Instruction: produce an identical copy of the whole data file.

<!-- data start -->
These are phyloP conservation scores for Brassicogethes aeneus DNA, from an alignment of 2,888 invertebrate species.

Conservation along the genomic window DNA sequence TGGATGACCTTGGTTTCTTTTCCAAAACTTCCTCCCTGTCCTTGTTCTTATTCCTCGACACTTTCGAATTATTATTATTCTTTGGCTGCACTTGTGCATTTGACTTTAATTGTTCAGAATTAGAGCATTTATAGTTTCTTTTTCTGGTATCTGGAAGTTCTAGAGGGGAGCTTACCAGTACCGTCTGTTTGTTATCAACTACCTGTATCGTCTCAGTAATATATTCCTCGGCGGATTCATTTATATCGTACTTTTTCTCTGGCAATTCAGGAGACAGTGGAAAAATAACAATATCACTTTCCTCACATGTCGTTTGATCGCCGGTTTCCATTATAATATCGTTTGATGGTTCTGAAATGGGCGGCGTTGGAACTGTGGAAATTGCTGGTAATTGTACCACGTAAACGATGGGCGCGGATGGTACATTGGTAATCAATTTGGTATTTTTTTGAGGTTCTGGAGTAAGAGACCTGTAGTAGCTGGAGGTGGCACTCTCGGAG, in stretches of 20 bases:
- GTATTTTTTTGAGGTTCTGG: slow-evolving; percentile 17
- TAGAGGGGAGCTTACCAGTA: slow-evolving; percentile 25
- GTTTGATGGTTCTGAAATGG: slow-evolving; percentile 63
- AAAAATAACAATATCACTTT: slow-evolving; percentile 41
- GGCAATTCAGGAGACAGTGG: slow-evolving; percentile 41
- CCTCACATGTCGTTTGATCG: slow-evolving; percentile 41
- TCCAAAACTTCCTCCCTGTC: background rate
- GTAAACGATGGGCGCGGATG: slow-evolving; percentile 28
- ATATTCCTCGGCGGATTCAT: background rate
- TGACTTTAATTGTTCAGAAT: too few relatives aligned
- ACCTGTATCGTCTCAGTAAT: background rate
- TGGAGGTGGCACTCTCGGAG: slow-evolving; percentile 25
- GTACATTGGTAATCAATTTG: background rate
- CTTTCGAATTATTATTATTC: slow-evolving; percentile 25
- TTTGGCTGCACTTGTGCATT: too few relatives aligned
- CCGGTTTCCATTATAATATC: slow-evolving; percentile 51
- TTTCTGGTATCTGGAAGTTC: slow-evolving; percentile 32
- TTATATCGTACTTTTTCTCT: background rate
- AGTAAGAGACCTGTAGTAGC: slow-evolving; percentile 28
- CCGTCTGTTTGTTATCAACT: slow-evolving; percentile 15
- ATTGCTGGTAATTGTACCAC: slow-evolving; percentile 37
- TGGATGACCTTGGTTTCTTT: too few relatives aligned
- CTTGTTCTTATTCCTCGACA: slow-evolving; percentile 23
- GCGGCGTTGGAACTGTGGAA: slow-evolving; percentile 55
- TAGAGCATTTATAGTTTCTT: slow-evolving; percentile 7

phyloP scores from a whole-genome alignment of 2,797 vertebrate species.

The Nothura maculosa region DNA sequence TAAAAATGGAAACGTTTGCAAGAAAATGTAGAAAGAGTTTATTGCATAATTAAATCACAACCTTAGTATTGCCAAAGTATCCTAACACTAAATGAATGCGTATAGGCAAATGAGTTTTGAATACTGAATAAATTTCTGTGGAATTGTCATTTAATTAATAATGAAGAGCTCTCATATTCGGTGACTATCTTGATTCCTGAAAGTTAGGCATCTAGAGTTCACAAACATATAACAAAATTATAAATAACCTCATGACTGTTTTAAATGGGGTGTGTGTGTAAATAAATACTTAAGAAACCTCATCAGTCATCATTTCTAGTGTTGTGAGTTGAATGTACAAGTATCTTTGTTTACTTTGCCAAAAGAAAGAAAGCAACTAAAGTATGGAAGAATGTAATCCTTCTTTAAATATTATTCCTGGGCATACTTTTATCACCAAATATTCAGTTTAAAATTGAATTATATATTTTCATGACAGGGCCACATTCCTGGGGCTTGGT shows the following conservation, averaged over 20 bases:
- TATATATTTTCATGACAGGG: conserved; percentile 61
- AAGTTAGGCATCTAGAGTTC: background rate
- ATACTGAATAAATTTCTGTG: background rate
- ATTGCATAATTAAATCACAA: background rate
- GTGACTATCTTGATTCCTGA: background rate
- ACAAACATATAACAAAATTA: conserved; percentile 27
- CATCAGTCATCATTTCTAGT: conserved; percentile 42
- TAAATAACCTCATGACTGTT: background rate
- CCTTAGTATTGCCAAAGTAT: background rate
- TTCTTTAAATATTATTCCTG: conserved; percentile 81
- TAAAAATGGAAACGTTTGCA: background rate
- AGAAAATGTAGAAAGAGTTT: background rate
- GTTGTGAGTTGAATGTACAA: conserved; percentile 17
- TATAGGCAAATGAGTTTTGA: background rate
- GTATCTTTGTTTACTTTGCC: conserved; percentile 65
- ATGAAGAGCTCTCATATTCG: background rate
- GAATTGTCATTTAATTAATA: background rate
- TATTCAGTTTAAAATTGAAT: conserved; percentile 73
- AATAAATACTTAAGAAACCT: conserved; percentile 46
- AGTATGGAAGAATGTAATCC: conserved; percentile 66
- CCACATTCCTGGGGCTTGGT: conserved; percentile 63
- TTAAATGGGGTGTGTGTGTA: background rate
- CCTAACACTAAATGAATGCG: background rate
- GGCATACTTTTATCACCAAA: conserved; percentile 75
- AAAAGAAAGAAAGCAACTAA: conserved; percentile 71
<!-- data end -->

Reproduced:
These are phyloP conservation scores for Brassicogethes aeneus DNA, from an alignment of 2,888 invertebrate species.

Conservation along the genomic window DNA sequence TGGATGACCTTGGTTTCTTTTCCAAAACTTCCTCCCTGTCCTTGTTCTTATTCCTCGACACTTTCGAATTATTATTATTCTTTGGCTGCACTTGTGCATTTGACTTTAATTGTTCAGAATTAGAGCATTTATAGTTTCTTTTTCTGGTATCTGGAAGTTCTAGAGGGGAGCTTACCAGTACCGTCTGTTTGTTATCAACTACCTGTATCGTCTCAGTAATATATTCCTCGGCGGATTCATTTATATCGTACTTTTTCTCTGGCAATTCAGGAGACAGTGGAAAAATAACAATATCACTTTCCTCACATGTCGTTTGATCGCCGGTTTCCATTATAATATCGTTTGATGGTTCTGAAATGGGCGGCGTTGGAACTGTGGAAATTGCTGGTAATTGTACCACGTAAACGATGGGCGCGGATGGTACATTGGTAATCAATTTGGTATTTTTTTGAGGTTCTGGAGTAAGAGACCTGTAGTAGCTGGAGGTGGCACTCTCGGAG, in stretches of 20 bases:
- GTATTTTTTTGAGGTTCTGG: slow-evolving; percentile 17
- TAGAGGGGAGCTTACCAGTA: slow-evolving; percentile 25
- GTTTGATGGTTCTGAAATGG: slow-evolving; percentile 63
- AAAAATAACAATATCACTTT: slow-evolving; percentile 41
- GGCAATTCAGGAGACAGTGG: slow-evolving; percentile 41
- CCTCACATGTCGTTTGATCG: slow-evolving; percentile 41
- TCCAAAACTTCCTCCCTGTC: background rate
- GTAAACGATGGGCGCGGATG: slow-evolving; percentile 28
- ATATTCCTCGGCGGATTCAT: background rate
- TGACTTTAATTGTTCAGAAT: too few relatives aligned
- ACCTGTATCGTCTCAGTAAT: background rate
- TGGAGGTGGCACTCTCGGAG: slow-evolving; percentile 25
- GTACATTGGTAATCAATTTG: background rate
- CTTTCGAATTATTATTATTC: slow-evolving; percentile 25
- TTTGGCTGCACTTGTGCATT: too few relatives aligned
- CCGGTTTCCATTATAATATC: slow-evolving; percentile 51
- TTTCTGGTATCTGGAAGTTC: slow-evolving; percentile 32
- TTATATCGTACTTTTTCTCT: background rate
- AGTAAGAGACCTGTAGTAGC: slow-evolving; percentile 28
- CCGTCTGTTTGTTATCAACT: slow-evolving; percentile 15
- ATTGCTGGTAATTGTACCAC: slow-evolving; percentile 37
- TGGATGACCTTGGTTTCTTT: too few relatives aligned
- CTTGTTCTTATTCCTCGACA: slow-evolving; percentile 23
- GCGGCGTTGGAACTGTGGAA: slow-evolving; percentile 55
- TAGAGCATTTATAGTTTCTT: slow-evolving; percentile 7

phyloP scores from a whole-genome alignment of 2,797 vertebrate species.

The Nothura maculosa region DNA sequence TAAAAATGGAAACGTTTGCAAGAAAATGTAGAAAGAGTTTATTGCATAATTAAATCACAACCTTAGTATTGCCAAAGTATCCTAACACTAAATGAATGCGTATAGGCAAATGAGTTTTGAATACTGAATAAATTTCTGTGGAATTGTCATTTAATTAATAATGAAGAGCTCTCATATTCGGTGACTATCTTGATTCCTGAAAGTTAGGCATCTAGAGTTCACAAACATATAACAAAATTATAAATAACCTCATGACTGTTTTAAATGGGGTGTGTGTGTAAATAAATACTTAAGAAACCTCATCAGTCATCATTTCTAGTGTTGTGAGTTGAATGTACAAGTATCTTTGTTTACTTTGCCAAAAGAAAGAAAGCAACTAAAGTATGGAAGAATGTAATCCTTCTTTAAATATTATTCCTGGGCATACTTTTATCACCAAATATTCAGTTTAAAATTGAATTATATATTTTCATGACAGGGCCACATTCCTGGGGCTTGGT shows the following conservation, averaged over 20 bases:
- TATATATTTTCATGACAGGG: conserved; percentile 61
- AAGTTAGGCATCTAGAGTTC: background rate
- ATACTGAATAAATTTCTGTG: background rate
- ATTGCATAATTAAATCACAA: background rate
- GTGACTATCTTGATTCCTGA: background rate
- ACAAACATATAACAAAATTA: conserved; percentile 27
- CATCAGTCATCATTTCTAGT: conserved; percentile 42
- TAAATAACCTCATGACTGTT: background rate
- CCTTAGTATTGCCAAAGTAT: background rate
- TTCTTTAAATATTATTCCTG: conserved; percentile 81
- TAAAAATGGAAACGTTTGCA: background rate
- AGAAAATGTAGAAAGAGTTT: background rate
- GTTGTGAGTTGAATGTACAA: conserved; percentile 17
- TATAGGCAAATGAGTTTTGA: background rate
- GTATCTTTGTTTACTTTGCC: conserved; percentile 65
- ATGAAGAGCTCTCATATTCG: background rate
- GAATTGTCATTTAATTAATA: background rate
- TATTCAGTTTAAAATTGAAT: conserved; percentile 73
- AATAAATACTTAAGAAACCT: conserved; percentile 46
- AGTATGGAAGAATGTAATCC: conserved; percentile 66
- CCACATTCCTGGGGCTTGGT: conserved; percentile 63
- TTAAATGGGGTGTGTGTGTA: background rate
- CCTAACACTAAATGAATGCG: background rate
- GGCATACTTTTATCACCAAA: conserved; percentile 75
- AAAAGAAAGAAAGCAACTAA: conserved; percentile 71